Snowscape: Life goes on for wildlife
The long siege of blowing snow has finally stopped. The fortunate ones among the snow-shocked population have a panoramic view of the Great White Outside through a picture window. They can curl up with a cup of hot chocolate and possibly a crossword puzzle and gaze out at what Mother Nature and El Nino have wrought.
An orderly winter with many springlike days and only rain from the sky has roared from its dormancy and shown its hackles and briefly-covered dominance over mankind. Once again, we can only stand gape-mouthed at what nature wants to do.
But with a second cup of hot chocolate and a apple pastry as our company, we can survey what has just happened when we returned from chasing down the last containers of milk, loaves of bread, bottled water, toilet tissue and cartons of eggs from the closest, beleaguered super market.
The sentry line of half-century old conifers have wrapped themselves in layers of white that even the nasty wind can’t dislodge. It’s a shame Norman Rockwell or Grandma Moses can’t station themselves before the trees’ majesty and paint away the fading afternoon.
Perfect triangles swaying against the sturdy wind.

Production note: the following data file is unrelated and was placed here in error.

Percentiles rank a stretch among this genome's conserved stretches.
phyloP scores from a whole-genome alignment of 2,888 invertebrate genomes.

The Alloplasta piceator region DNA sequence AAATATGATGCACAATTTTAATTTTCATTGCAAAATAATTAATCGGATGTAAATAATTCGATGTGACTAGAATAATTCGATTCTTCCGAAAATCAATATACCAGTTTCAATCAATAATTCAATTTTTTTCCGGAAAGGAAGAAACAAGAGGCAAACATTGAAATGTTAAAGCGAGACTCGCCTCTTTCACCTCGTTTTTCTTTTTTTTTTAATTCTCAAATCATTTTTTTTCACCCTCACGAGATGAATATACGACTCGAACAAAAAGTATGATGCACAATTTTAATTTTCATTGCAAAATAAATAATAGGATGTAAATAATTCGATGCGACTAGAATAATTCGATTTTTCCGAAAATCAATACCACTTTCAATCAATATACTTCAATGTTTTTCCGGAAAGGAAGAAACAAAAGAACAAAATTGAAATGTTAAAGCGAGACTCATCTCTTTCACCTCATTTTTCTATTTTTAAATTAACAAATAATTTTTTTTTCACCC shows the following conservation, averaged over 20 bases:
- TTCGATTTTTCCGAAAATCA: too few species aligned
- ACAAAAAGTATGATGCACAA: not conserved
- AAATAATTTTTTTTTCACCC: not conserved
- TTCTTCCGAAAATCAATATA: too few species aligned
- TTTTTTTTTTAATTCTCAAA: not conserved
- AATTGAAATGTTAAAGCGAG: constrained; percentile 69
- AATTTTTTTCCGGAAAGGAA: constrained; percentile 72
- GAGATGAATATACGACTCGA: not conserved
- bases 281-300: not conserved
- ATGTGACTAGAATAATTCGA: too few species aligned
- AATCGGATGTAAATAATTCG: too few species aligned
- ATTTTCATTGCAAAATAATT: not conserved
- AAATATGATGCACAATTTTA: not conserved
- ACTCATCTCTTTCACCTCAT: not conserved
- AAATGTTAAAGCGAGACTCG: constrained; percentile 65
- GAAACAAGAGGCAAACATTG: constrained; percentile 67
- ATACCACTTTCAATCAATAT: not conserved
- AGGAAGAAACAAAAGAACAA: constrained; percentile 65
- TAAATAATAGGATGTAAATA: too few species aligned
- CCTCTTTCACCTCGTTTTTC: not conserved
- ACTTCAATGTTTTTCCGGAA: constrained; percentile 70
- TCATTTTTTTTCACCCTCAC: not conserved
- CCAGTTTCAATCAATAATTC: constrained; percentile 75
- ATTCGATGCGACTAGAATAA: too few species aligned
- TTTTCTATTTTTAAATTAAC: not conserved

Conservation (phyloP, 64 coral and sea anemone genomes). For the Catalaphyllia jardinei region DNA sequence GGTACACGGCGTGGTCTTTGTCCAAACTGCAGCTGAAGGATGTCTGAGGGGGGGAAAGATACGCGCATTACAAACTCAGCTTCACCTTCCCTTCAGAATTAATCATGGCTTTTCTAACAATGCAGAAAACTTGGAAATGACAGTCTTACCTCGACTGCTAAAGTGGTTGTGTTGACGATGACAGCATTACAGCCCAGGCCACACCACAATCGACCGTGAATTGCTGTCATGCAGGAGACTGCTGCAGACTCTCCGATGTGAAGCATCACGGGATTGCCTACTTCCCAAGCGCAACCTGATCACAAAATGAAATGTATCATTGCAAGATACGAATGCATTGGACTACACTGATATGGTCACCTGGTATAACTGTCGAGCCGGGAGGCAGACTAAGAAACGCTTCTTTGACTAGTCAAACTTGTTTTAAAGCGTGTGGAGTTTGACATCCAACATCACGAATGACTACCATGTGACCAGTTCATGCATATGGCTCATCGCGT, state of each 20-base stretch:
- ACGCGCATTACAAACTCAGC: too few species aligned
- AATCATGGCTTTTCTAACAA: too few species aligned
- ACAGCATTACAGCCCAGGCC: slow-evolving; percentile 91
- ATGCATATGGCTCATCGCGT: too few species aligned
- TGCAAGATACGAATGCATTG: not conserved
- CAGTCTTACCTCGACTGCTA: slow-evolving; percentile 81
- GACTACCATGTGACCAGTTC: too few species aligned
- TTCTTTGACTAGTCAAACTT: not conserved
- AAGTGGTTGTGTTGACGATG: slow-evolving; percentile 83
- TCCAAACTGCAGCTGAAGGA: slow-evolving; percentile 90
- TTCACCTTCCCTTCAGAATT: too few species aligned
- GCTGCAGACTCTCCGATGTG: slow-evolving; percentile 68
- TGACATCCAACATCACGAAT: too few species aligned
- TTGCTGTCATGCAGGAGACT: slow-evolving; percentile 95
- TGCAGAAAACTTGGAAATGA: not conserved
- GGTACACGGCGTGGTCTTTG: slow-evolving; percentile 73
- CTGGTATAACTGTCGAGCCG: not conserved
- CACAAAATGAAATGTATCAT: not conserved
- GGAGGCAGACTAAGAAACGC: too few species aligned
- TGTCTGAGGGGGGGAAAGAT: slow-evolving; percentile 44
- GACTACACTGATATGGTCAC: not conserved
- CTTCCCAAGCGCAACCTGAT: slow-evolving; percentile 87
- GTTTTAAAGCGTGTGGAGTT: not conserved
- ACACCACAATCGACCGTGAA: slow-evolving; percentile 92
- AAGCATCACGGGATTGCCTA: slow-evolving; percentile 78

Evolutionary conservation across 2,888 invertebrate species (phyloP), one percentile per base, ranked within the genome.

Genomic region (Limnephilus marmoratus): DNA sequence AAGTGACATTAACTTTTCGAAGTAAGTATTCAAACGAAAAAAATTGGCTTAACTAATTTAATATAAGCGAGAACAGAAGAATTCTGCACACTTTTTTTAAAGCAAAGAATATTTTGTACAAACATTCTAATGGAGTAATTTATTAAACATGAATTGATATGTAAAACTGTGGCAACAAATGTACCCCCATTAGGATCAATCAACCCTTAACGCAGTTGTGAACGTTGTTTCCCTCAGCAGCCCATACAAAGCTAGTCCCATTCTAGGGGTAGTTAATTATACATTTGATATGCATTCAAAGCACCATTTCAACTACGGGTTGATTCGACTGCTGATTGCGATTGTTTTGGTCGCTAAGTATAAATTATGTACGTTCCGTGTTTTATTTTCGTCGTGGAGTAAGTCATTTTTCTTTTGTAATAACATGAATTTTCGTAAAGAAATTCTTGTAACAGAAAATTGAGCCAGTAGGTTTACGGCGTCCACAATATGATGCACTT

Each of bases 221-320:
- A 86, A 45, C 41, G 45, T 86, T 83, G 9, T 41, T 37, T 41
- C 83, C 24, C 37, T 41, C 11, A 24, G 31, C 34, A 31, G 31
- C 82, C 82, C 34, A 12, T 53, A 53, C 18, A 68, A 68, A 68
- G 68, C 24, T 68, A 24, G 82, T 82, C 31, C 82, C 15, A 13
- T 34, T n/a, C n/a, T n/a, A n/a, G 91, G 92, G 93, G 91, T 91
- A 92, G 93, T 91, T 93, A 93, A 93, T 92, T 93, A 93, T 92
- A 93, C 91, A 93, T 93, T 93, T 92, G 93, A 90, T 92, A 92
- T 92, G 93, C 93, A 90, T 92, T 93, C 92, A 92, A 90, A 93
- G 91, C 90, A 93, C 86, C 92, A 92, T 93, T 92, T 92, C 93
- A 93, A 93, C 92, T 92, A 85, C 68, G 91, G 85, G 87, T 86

Occasionally, a smallish bright red figure flits between the branches, trying to maintain its balance against the interminable blasts of wind. It’s a male cardinal . . . and he’s sharing his precarious bit of safety with other birds of winter — juncos, chickadees, finches and one mourning dove.
Two bird feeders are within an easy glance of the window.
The feeders are filled to capacity in anticipation of the heavy snowfall.
Many of the birds don’t really like taking their only-found nourishment from the feeders, much preferring the ground where they gather to peck away at what seeds have been placed there.
But the feet of snow have covered the ground. And even the English sparrows and cardinals must use the feeders to take the seeds that will help keep them warm.
Small cakes of suet charm the flicker, downy woodpecker and nuthatches that dart back and forth between the cover of the trees and the flush-with-nourishment feeder.
Mother Nature has slowed our activity to less than a crawl, but she has provided her wildlife with steely survival skills.
What else is just outside the window?
Sculptured snow drifts that weren’t carved by Frank Lloyd Wright or Buckminster Fuller.
The shadowy outlines of leave-less trees like the locust, maple and sycamore — all bending against the force of the wind.
What creature or critter could have made those small tracks in the ever-building snow? Was it a rabbit or squirrel? We didn’t see it, but they held close to the cover provided by the spindly branches of the barren forsythia and spiraea bushes.
No matter what the animals do, the snow and wind own the day.
But watching the animals and their survival skills — while fortified with hot chocolate and another pastry — is an inside winter wonderland for us.